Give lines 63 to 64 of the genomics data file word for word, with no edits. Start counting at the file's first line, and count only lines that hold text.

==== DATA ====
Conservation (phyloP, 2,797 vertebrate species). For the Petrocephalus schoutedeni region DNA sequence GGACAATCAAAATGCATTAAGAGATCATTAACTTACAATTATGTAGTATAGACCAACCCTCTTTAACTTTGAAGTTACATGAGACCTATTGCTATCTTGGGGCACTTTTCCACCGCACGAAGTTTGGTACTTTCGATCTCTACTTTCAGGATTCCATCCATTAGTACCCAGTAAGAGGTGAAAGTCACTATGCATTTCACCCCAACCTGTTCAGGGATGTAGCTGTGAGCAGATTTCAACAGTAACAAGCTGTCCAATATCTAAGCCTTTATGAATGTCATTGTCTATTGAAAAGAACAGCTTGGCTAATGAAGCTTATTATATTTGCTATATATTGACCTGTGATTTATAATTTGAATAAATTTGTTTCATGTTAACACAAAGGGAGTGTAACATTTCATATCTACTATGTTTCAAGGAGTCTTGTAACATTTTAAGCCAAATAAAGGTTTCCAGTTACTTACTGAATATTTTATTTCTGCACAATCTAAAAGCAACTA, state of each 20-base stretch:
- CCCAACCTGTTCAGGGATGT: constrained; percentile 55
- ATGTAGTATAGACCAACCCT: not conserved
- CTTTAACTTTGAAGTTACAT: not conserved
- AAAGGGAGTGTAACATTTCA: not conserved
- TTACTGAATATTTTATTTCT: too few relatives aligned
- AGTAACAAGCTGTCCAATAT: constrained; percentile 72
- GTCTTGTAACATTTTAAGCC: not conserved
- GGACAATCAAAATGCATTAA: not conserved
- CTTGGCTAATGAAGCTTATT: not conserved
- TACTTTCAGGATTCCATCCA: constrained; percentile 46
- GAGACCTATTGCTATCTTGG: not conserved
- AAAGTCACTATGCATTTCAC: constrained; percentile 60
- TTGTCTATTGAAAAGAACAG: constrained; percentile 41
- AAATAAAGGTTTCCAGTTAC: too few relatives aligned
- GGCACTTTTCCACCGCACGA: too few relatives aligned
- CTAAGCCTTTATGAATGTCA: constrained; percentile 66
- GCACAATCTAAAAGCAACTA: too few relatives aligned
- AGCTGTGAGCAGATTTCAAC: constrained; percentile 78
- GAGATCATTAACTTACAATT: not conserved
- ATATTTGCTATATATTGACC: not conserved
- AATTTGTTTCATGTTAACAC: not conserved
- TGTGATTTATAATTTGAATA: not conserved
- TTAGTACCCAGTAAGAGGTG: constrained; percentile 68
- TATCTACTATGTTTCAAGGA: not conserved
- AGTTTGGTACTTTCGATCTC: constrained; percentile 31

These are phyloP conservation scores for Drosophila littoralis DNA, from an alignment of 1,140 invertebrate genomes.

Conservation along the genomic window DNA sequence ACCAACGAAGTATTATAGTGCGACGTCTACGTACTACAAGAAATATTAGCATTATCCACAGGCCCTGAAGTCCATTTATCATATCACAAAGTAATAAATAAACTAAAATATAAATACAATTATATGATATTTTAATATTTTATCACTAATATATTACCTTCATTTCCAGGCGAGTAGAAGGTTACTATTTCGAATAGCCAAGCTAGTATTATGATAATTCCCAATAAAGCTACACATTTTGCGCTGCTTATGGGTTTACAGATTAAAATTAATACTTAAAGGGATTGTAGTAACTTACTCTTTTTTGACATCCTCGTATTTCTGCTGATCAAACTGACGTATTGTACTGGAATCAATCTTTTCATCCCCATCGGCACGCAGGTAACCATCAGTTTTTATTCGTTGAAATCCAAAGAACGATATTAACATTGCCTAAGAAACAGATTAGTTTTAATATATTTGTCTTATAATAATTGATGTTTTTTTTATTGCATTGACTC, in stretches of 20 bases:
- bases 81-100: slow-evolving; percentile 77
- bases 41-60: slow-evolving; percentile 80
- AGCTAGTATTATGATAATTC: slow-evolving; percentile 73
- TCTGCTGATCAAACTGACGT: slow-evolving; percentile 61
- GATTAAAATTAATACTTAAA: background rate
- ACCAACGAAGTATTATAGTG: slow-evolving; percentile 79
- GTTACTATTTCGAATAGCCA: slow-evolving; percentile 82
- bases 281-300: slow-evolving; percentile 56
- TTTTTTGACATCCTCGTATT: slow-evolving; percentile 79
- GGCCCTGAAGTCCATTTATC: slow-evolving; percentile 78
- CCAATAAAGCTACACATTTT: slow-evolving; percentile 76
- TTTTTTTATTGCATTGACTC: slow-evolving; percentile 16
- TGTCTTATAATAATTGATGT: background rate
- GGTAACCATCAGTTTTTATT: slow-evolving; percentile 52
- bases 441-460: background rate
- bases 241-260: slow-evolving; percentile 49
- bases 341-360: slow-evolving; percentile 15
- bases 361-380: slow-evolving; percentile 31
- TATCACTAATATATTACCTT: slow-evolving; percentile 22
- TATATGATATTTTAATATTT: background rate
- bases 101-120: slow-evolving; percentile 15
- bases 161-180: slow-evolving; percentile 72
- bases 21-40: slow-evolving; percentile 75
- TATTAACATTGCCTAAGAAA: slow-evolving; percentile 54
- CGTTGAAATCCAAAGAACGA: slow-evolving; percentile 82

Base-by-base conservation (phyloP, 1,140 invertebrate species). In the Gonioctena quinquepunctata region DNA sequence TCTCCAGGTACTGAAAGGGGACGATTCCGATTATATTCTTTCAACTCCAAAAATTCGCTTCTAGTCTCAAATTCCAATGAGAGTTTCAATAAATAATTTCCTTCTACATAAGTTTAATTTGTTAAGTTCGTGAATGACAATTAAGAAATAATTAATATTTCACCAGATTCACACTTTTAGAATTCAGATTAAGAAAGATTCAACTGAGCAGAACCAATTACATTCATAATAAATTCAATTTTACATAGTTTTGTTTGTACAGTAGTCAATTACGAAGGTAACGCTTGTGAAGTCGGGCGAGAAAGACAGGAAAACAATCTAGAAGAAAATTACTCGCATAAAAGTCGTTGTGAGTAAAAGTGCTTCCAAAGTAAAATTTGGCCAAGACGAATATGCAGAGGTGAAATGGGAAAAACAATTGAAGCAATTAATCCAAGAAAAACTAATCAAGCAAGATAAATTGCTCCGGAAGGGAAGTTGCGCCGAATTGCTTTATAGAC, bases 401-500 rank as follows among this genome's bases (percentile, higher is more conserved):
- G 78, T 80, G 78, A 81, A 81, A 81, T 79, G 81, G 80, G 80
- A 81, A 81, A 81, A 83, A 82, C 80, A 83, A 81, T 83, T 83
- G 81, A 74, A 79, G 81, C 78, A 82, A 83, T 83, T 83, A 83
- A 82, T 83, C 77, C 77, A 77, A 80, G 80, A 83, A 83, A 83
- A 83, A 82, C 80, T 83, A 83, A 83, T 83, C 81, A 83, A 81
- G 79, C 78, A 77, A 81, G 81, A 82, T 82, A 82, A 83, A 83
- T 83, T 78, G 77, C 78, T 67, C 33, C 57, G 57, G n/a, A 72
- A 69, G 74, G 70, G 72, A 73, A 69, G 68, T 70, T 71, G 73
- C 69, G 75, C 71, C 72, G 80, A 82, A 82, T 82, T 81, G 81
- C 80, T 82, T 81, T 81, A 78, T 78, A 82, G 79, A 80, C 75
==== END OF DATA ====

- C 69, G 75, C 71, C 72, G 80, A 82, A 82, T 82, T 81, G 81
- C 80, T 82, T 81, T 81, A 78, T 78, A 82, G 79, A 80, C 75